Samuel is one of the very few blameless characters of Biblical history; for we must not conclude from the complaint of the people (ever ready to exaggerate, when seeking an excuse for a course in which their conscience is uneasy), that Samuel had really failed in reference to his sons, or refused to remove them, had it been in his power to do so. It is possible that he was not as exacting of them in connection with the exercise of their judgeship as he should have been, though there is no certain evidence of this. They were his natural and legitimate successors, and were perhaps the best that Could be had at the time. No, we love to think of him as Samuel the Blameless, and honor him, not only for the exalted position he occupied, and for his work’s sake, but for his personal excellences as well.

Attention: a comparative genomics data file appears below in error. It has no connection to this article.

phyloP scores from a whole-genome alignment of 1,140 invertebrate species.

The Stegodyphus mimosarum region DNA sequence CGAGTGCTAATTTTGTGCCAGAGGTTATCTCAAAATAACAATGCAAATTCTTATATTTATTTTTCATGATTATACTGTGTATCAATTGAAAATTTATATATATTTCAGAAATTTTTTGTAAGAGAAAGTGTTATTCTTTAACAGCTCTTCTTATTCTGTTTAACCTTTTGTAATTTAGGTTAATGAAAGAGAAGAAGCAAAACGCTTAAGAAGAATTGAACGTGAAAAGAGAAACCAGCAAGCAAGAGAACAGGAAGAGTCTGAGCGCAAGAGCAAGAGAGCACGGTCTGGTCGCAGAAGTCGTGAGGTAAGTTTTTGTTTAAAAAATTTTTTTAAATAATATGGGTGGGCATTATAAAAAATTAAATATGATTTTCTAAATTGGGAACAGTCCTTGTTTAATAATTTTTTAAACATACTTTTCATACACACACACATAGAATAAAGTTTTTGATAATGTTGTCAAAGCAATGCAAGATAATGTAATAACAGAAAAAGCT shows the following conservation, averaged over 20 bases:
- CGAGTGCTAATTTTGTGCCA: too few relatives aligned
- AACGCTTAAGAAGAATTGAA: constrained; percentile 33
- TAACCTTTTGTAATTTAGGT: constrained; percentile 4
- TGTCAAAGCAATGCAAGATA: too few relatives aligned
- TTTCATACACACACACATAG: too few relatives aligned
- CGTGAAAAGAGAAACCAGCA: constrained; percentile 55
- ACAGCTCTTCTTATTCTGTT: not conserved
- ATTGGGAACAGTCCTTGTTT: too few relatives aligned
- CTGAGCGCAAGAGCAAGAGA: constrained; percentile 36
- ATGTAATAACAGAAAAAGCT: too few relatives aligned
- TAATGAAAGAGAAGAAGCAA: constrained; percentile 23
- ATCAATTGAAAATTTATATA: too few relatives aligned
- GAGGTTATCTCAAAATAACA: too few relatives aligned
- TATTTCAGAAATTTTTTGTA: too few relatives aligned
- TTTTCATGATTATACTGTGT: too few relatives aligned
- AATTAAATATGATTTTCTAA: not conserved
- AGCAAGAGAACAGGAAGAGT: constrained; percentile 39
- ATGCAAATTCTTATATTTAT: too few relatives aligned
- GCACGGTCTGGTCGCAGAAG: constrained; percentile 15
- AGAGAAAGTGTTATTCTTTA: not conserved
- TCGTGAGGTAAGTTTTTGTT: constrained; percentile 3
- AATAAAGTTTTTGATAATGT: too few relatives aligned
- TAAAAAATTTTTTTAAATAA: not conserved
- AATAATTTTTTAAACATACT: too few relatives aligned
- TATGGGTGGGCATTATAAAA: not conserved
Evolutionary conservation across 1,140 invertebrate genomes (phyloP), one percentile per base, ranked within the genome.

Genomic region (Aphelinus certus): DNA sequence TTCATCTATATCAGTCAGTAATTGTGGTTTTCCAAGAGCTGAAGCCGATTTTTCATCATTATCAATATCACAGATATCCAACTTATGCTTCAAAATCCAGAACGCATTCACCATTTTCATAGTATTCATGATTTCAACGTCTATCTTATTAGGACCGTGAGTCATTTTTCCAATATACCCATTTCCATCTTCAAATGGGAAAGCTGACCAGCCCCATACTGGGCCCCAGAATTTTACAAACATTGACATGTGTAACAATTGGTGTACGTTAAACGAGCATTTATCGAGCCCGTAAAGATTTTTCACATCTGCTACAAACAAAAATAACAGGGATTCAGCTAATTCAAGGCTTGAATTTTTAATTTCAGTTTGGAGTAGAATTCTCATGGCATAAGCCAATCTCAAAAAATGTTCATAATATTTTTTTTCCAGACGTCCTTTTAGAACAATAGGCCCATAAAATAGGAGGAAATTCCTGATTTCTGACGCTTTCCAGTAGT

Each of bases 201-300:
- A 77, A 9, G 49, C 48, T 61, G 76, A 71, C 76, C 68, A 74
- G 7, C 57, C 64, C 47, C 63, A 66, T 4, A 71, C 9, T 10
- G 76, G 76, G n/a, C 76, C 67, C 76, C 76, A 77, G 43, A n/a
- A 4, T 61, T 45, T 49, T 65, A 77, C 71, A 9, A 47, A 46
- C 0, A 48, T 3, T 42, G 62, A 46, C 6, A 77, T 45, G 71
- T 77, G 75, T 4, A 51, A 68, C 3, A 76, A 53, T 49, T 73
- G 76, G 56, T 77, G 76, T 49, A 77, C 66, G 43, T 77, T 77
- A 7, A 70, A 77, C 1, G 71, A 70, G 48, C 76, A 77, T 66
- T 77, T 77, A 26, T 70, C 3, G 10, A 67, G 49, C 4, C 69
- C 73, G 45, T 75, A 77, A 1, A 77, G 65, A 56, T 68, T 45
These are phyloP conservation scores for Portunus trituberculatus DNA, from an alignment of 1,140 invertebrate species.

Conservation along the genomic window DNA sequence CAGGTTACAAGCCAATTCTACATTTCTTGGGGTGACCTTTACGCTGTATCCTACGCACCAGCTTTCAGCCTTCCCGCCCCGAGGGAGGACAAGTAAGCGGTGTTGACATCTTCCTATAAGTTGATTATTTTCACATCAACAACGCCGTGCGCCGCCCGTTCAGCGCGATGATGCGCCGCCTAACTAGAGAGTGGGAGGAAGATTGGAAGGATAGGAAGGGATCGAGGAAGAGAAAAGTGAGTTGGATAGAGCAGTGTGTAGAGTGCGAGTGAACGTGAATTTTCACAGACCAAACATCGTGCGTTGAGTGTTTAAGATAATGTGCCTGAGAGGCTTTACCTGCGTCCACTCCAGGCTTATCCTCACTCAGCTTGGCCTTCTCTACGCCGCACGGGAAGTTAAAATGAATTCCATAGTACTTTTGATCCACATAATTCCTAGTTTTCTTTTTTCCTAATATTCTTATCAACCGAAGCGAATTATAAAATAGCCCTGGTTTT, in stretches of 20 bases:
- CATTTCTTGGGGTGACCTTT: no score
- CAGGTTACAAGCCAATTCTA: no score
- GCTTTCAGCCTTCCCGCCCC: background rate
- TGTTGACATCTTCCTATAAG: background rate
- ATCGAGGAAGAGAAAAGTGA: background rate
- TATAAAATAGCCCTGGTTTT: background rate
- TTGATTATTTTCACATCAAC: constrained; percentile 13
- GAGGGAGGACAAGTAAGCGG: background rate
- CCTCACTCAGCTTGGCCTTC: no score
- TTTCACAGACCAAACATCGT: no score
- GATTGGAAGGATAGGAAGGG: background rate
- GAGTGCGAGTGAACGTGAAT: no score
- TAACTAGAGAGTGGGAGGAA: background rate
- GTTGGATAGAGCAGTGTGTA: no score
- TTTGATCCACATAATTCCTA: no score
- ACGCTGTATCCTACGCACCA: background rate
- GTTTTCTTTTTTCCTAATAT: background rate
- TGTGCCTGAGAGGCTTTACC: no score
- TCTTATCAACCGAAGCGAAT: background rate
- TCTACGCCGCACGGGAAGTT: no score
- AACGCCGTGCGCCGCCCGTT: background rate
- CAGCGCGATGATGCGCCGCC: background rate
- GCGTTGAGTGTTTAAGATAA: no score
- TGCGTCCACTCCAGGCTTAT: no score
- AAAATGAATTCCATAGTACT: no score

-From the Introduction
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